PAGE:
Coping Skills

We’ve talked about a lot of things…now it’s time to look at triggers and coping skills.  A trigger or triggering event is anything that starts you down the path to a relapse.  The rooms stress changing people, places and things. While that is a good start, it’s not the only things that can trigger an addict in recovery. Smells, objects, a song, a neighborhood, a needle on the ground, a lighter, and the list goes on and on. Don’t forget times of the year, payday, Friday, Christmas, New Year, hell any day really, depending on your mood.

Here are a few lists that you can read through that can help you deactivate your triggers once they go off in your head.

This first sheet is from boys’ town and was pinned on Pinterest (My favorite place)

coping skills from boystown

Hope this helps. Please let me know what you would like to talk about.



Trust and the recovery process.

It took my oldest daughter years to forgive me for my heroin addiction.  When she was between 6 and 7, I started using morphine (in Baltimore, we call it raw dope). Everything was okay for the first 5 years. Then I started losing jobs and going to jail. As I slipped farther and farther into my addiction, my mother and step-father had to take over the parental role as her guardians’.

While I am thankful for all they did for her, it actually allowed me to slide farther down the rabbit hole. They were my main enablers. They took over the responsibility for her allowing me to run the street and do what I wanted to do.  I knew she was well provided for and I took advantage of their love for her as I steadily got worse.

I didn’t realize the impact that my addiction had on that precious little girl. She was so beautiful and bright! JENNY 4 YEARS OLDI thought that I had done the right thing by letting my parents step in. But in the end, she wanted her mom so desperately and I was unavailable to her. I was dead to all but the call of my lover, the one who numbed all of my pain; heroin.

When we get our lives back, one thing that we cannot do is make up for all those years of hurt and pain. We can only ask for forgiveness. Sometimes it is given freely and sometimes it takes years of hard work to earn back some semblance of trust. Between my daughter and me, well, it took years.  Now, it’s 16 years later and I can say that we have a good relationship.

But, hon, the first 5 years was hell on earth for me. Every time she felt hurt or slighted in any way, she would lash out with the fury of a woman scorned. Her words were weapons, and she was a master at arms. I would try to remain calm, but we all know that sooner or later, when we are reminded of the heinous acts and lack of action, we snap. While we can start at the point of our recovery and try to build from there, don’t expect to earn their trust over night.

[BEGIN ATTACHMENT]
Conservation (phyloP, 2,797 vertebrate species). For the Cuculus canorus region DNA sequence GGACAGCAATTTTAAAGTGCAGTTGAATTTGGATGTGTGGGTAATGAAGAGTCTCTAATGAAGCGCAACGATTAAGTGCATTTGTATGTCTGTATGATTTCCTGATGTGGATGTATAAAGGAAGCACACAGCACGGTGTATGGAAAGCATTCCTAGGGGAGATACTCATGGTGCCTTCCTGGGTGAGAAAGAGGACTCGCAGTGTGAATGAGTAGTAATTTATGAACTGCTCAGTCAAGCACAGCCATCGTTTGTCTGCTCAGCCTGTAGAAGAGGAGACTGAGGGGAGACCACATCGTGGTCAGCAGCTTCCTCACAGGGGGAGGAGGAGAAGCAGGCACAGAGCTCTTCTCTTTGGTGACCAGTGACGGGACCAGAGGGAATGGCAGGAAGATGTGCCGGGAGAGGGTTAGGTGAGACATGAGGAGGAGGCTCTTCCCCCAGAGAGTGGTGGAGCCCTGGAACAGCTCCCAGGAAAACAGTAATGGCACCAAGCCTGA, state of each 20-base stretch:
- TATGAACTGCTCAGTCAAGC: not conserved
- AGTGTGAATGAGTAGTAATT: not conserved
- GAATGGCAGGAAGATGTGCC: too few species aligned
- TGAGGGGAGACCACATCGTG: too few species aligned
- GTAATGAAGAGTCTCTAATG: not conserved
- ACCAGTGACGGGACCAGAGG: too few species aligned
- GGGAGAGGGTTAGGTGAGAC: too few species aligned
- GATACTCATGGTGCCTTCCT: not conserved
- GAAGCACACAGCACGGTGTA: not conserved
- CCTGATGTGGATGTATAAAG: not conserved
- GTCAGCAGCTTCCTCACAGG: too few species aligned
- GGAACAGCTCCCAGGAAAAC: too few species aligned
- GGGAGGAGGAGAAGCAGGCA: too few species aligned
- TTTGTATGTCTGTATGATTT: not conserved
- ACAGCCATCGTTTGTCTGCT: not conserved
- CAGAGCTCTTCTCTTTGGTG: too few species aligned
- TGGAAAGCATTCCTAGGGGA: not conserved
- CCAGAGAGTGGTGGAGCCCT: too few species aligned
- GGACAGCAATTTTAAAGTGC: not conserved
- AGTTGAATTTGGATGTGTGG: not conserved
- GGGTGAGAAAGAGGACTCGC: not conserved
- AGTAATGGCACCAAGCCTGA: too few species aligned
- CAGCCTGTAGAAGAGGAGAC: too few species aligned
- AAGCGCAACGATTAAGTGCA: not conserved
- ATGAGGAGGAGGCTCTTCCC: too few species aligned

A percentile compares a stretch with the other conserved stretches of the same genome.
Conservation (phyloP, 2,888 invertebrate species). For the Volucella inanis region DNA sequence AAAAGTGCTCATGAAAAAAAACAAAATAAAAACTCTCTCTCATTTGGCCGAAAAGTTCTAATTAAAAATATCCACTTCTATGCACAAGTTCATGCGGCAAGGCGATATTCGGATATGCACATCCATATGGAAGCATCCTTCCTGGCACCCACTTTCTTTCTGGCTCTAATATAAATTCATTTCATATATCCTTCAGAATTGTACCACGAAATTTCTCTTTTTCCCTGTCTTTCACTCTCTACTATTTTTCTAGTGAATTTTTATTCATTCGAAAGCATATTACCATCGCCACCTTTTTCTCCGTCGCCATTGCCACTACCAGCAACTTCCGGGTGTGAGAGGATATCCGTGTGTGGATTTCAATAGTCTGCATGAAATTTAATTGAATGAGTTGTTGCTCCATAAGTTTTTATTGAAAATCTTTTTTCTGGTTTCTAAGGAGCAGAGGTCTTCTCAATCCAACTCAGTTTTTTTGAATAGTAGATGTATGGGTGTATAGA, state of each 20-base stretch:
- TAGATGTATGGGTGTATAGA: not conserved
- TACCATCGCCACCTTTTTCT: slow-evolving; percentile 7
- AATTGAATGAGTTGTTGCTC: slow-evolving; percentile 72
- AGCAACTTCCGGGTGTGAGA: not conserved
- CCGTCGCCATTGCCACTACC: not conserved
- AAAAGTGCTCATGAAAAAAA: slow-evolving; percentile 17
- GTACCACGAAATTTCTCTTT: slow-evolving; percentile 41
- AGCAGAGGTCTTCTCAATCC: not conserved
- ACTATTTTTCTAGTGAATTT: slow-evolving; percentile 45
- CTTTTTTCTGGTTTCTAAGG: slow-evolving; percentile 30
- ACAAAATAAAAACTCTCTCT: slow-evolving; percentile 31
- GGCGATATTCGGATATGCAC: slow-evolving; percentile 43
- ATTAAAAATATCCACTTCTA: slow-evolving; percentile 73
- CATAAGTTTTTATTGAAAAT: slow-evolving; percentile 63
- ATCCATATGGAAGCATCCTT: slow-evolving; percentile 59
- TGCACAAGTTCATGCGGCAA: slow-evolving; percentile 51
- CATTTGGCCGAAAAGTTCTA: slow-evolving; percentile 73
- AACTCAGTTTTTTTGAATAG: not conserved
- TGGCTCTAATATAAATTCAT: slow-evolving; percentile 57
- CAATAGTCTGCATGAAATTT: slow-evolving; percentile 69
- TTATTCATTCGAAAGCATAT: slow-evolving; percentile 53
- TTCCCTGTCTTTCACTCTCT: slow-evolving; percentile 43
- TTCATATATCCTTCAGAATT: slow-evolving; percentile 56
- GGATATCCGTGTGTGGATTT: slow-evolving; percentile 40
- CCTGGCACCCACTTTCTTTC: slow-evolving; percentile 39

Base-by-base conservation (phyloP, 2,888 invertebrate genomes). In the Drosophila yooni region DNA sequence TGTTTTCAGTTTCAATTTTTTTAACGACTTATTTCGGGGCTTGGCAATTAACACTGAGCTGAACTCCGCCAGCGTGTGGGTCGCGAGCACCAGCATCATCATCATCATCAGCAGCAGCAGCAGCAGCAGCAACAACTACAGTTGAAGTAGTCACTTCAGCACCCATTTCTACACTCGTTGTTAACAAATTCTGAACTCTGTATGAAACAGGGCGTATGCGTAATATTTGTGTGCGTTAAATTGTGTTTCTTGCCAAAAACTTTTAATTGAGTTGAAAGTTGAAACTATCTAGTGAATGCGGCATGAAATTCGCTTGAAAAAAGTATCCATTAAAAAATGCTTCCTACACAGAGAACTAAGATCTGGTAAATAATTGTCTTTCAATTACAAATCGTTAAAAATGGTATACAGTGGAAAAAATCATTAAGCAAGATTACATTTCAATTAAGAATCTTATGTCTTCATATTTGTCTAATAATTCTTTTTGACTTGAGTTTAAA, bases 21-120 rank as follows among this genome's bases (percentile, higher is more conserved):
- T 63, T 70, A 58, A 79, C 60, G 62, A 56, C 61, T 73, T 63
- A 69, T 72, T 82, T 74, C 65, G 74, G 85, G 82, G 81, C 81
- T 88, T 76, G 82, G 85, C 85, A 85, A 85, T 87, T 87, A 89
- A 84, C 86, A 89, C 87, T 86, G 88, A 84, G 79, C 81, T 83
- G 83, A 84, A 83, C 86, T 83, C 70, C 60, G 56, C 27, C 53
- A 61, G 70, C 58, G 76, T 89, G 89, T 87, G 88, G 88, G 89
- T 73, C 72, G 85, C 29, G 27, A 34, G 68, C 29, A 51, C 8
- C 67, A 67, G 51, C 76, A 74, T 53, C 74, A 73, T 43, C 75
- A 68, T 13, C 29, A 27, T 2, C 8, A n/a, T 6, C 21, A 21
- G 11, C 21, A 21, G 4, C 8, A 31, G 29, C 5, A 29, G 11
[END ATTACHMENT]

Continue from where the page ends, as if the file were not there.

We were both raw, sensitive and when the dust cleared, we were both broken and bleeding. The good news is that eventually, we came to an understanding. The knock out, drag out fights happened less and less and a truce arose.  One thing that we both learned was that we were a lot alike. We feel things deeply and powerfully. We know that we can’t talk about things that we disagree on, because that opens the door for war.

She learned over time, that I had really changed. I could be motherly, a shoulder to cry on, a cheerleader, an advocate and someone she could finally trust. I learned that if I needed an ear, she would listen….mostly. She still aggravates me when I call and think she is listening only to find out she’s not. I get mad and hang up. But should she need me, I come a running.

So, yeah, it took years and years of me showing up in our relationship. It took me walking out my recovery before her eyes, in word and deed. I had to put the work in. I had to prove to her that I was worthy of her. Eventually that mother daughter thing took root and began to grow into a beautiful and living thing.hard work from

But make no mistake, I had to earn that trust. Was it easy? Hell to the no it wasn’t easy. Was it worth it? Yes!!! Every argument, every derogatory remark, every knock down drag out, every tear, every “I’m so sorry” all of it. I wouldn’t change one thing about it, because it has made us stronger, better mothers and women in general.

If someone she knows is struggling with addiction, she is confident in my ability to counsel, give advice and just listen. I love that too! I look at it as her ultimate stamp of approval of what I have evolved into…that drill sergeant that can whip a recruit into a lean mean recovery machine. So….this is for my miracle baby that allowed me to gain the trust of those wretched years! This is a tribute to my Jennifer Marie.

my beautiful Jenn

Because of my kids, I fight on! I show up every day 24/7/365! It’s a lifestyle not a profession. And I fight on for your kids, your moms and dads, husbands and wives as well as your brothers and sisters. I take a stand in the trenches so that one day, you will have the opportunity to gain the trust of all those that prayed and cried over you as you did your dirt.

As always, press in, hang tough and just do it! Until next time.

Let me know what you think!





Life on Life’s Terms

What does that mean when you are in recovery?

Think about it…

I know that, today, I can handle some pretty difficult circumstances without running to the liquor store, refrigerator or shooting a bag of heroin. Today, I don’t want to numb myself.